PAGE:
In the late spring of 1934, just as Hitler was consolidating his Nazi hold on the German state, Derby County toured Nazi Germany for a series of friendly matches. At the time, two years before the Berlin Olympics, many Britons were still blissfully unaware of the political turmoil unfolding in central Europe, and the frightening rise of the Nazi Party and their shamelessly racist attitudes.
The Derby contingent took a train to Dover and then a cross-Channel steamer to Ostend. They dutifully practiced their Seig Heiling and their Heil Hitlering on the boat:
They eventually reached the German border to find the swastika emblem flying everywhere they looked:
The Germans, to a man, worshipped Adolf Hitler. He couldn’t even go out for a football paper on a Saturday night without bringing the place to a complete standstill:
The four matches which Derby played were all against teams designated as a “German XI”. The Rams lost their first match by 5-2 in Frankfurt but then drew 1-1 in Dortmund. Here are Derby running out at the start of the game. Some of those Hitler salutes could take your eye out if you weren’t ready for them:
Here is a scene thought to be from that game:
Derby lost by 5-0 in Cologne. We have a picture of the team going for a run to warm up before the match:
After two defeats at the hands of the Master Race, Derby triumphed in their last game in Dusseldorf by 1-0.
Here is the start of that game:
On the advice of the Foreign Office, to please Adolf Hitler, all the Derby players had been instructed to give the Nazi salute, with right arms outstretched, just before the start of every single game.
Before his death, at the age of 83 in 1989, Rams full-back George Collin, who was the captain of the Derby County team for the second half of the tour, when full back Tommy Cooper left the party to play for England, recalled how:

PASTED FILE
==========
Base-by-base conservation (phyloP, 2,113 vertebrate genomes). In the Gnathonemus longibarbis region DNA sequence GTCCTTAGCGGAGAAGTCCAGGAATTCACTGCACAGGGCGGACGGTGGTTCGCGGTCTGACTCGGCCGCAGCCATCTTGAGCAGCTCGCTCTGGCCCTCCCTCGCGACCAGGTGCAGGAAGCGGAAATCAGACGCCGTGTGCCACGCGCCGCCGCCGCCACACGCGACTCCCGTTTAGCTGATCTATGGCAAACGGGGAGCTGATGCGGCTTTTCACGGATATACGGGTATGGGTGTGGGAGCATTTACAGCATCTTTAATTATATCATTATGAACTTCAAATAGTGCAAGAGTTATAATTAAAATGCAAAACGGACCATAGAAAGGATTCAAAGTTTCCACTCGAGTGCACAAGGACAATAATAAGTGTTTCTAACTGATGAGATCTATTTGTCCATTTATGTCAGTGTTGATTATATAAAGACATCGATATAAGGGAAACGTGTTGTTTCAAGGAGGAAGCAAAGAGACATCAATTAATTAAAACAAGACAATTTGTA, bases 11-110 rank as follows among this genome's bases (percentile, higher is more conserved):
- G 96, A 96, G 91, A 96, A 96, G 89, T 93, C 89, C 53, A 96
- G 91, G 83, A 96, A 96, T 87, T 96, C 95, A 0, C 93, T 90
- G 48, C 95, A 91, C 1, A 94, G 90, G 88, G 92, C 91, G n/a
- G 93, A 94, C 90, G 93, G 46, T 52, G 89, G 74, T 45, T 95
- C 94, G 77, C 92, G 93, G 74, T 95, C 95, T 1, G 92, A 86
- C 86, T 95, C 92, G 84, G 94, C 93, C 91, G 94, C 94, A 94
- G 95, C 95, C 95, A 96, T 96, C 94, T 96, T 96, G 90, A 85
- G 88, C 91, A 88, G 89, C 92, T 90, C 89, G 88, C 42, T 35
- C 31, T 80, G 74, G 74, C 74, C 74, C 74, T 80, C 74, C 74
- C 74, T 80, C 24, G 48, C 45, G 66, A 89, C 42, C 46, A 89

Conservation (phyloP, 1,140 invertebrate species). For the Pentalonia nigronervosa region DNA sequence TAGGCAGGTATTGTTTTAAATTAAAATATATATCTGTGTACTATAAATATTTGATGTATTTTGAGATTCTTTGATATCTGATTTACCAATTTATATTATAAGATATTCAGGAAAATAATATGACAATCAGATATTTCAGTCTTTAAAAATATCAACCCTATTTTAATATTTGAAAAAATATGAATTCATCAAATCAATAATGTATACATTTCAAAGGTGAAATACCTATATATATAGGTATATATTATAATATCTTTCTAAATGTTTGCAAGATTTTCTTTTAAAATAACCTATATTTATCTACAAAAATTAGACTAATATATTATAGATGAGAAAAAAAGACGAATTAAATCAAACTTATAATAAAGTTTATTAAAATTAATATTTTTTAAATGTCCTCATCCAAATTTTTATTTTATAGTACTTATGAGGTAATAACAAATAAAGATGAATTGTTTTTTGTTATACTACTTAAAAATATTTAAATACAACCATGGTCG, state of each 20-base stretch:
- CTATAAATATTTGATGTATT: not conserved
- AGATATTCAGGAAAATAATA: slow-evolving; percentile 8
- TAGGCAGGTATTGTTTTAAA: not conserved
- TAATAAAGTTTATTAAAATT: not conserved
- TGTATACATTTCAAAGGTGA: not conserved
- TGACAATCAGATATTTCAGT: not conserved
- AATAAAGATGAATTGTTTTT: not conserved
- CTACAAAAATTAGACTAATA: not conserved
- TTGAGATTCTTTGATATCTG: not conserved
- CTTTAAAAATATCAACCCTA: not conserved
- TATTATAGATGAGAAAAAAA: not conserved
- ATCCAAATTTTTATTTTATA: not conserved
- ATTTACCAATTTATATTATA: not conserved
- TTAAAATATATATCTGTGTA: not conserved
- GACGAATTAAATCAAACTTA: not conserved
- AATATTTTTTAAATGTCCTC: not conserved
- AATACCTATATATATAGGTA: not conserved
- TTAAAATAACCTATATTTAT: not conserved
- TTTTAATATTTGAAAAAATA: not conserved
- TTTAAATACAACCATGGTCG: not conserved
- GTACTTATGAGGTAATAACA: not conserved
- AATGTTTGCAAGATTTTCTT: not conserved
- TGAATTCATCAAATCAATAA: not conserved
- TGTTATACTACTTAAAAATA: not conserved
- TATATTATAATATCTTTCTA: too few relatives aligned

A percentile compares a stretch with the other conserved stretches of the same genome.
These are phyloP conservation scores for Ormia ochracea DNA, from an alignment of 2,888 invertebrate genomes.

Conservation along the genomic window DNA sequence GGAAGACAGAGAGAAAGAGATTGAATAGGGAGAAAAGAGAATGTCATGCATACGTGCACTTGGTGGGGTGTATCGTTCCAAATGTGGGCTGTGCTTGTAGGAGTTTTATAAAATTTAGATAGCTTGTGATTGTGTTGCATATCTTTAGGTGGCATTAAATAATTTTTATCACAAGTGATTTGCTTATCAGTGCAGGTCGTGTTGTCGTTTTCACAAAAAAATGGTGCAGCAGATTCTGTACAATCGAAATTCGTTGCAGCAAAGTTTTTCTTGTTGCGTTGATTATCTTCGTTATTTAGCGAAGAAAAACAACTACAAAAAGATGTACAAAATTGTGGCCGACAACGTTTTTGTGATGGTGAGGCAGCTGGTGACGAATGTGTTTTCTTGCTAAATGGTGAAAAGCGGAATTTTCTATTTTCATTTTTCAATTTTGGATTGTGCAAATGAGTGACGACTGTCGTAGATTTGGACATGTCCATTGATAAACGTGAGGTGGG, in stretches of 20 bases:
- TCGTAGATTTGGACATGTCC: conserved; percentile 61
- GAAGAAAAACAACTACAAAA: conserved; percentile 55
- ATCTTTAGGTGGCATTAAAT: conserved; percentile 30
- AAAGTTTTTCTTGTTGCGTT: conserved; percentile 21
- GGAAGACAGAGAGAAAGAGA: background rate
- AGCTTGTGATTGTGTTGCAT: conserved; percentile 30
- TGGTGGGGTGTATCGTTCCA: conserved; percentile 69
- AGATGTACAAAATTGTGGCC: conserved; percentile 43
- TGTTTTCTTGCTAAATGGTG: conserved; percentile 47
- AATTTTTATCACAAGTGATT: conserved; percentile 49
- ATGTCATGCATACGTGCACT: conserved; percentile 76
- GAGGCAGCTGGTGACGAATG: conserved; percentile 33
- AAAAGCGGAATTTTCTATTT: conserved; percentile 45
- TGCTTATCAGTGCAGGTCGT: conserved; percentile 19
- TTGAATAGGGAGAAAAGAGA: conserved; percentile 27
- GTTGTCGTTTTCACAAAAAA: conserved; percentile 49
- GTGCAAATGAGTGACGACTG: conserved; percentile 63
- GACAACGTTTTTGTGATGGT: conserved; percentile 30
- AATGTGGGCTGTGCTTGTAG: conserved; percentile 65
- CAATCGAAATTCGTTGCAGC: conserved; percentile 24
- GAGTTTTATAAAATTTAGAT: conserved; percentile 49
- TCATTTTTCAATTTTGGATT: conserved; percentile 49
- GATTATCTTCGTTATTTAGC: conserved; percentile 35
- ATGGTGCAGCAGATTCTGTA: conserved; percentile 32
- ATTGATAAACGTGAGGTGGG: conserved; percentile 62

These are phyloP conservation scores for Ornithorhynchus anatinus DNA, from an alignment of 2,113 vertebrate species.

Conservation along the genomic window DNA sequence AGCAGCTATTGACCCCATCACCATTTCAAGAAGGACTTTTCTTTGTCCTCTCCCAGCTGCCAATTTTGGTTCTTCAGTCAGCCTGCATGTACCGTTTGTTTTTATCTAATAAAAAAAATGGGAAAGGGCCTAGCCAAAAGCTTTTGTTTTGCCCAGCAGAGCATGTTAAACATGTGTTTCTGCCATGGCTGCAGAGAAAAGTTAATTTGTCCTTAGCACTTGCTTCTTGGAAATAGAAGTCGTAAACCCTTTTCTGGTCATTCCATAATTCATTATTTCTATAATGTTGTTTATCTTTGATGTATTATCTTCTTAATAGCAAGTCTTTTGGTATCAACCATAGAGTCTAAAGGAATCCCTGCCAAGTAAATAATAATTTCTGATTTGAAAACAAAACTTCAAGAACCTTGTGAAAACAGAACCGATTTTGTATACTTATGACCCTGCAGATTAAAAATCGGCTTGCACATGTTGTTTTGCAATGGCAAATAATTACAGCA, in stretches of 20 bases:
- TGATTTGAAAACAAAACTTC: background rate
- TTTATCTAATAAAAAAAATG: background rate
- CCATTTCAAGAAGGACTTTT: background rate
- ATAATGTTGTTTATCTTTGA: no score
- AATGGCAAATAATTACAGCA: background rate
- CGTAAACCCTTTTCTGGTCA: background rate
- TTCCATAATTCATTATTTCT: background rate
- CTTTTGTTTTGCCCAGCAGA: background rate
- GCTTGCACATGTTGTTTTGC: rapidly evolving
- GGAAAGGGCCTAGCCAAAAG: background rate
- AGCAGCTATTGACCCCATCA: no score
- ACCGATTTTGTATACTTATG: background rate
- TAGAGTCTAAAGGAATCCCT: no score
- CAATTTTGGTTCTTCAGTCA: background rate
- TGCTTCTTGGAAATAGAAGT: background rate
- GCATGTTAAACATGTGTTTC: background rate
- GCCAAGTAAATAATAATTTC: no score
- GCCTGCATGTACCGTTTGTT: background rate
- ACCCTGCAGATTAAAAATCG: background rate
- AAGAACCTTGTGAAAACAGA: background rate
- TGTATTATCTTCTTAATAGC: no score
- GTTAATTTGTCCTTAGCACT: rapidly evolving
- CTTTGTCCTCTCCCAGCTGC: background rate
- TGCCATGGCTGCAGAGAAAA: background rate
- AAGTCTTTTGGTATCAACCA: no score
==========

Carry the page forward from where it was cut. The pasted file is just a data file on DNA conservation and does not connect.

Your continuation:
“We told the manager, George Jobey, that we didn’t want to do it. He spoke with the directors, but they said that the British ambassador insisted we must.
“He said that the Foreign Office were afraid of causing an international incident if we refused. It would be a snub to Hitler at a time when international relations were so delicate.
“So we did as we were told. All except our goalkeeper, Jack Kirby, that is.”
Jack Kirby was from old South Derbyshire mining stock and he was adamant that when the players were asked to perform the Nazi salute, he, quite simply, would not do it:
“When the time came, he just kept his arm down and almost turned his back on the dignitaries. At the time nobody really noticed and nothing was said. It was only years later, with hindsight, that we can see what he is doing on the photograph. He is a lot better known for it now.”
There is, in actual fact, a famous photograph taken just before one of the matches which proves this very point. Jack Kirby, looks down the Derby County line up with utter disdain. His hands are firmly by his sides, and he looks rather embarrassed. He clearly does not know where to put himself, as he waits for the imminent start of the match. His ten white shirted colleagues all duly salute the Führer.
So Hitler went unheiled by at least one Englishman. And at least one Seig would remain equally unheiled:
And here is Jack the Hero anti-Nazi Fighter in close up:
Jack Kirby may have been a rather lackadaisical character to be the goalkeeper of a top First Division team, but he was not slow to stand out from the rest. He was not slow to make sure that he would not be the good man who did nothing and let evil prosper. He refused adamantly to kowtow to the Fascist bully-boys:
Jack Kirby left Derby County in August 1938 he became player-manager of Folkestone Town, a position he held until August 1939. And then war broke out.
And million upon million of innocent people were slaughtered. Many of them children. How different it might have been if one or two people with real power had done something when they had the chance and not just stood idly by, giving evil the chance to prosper.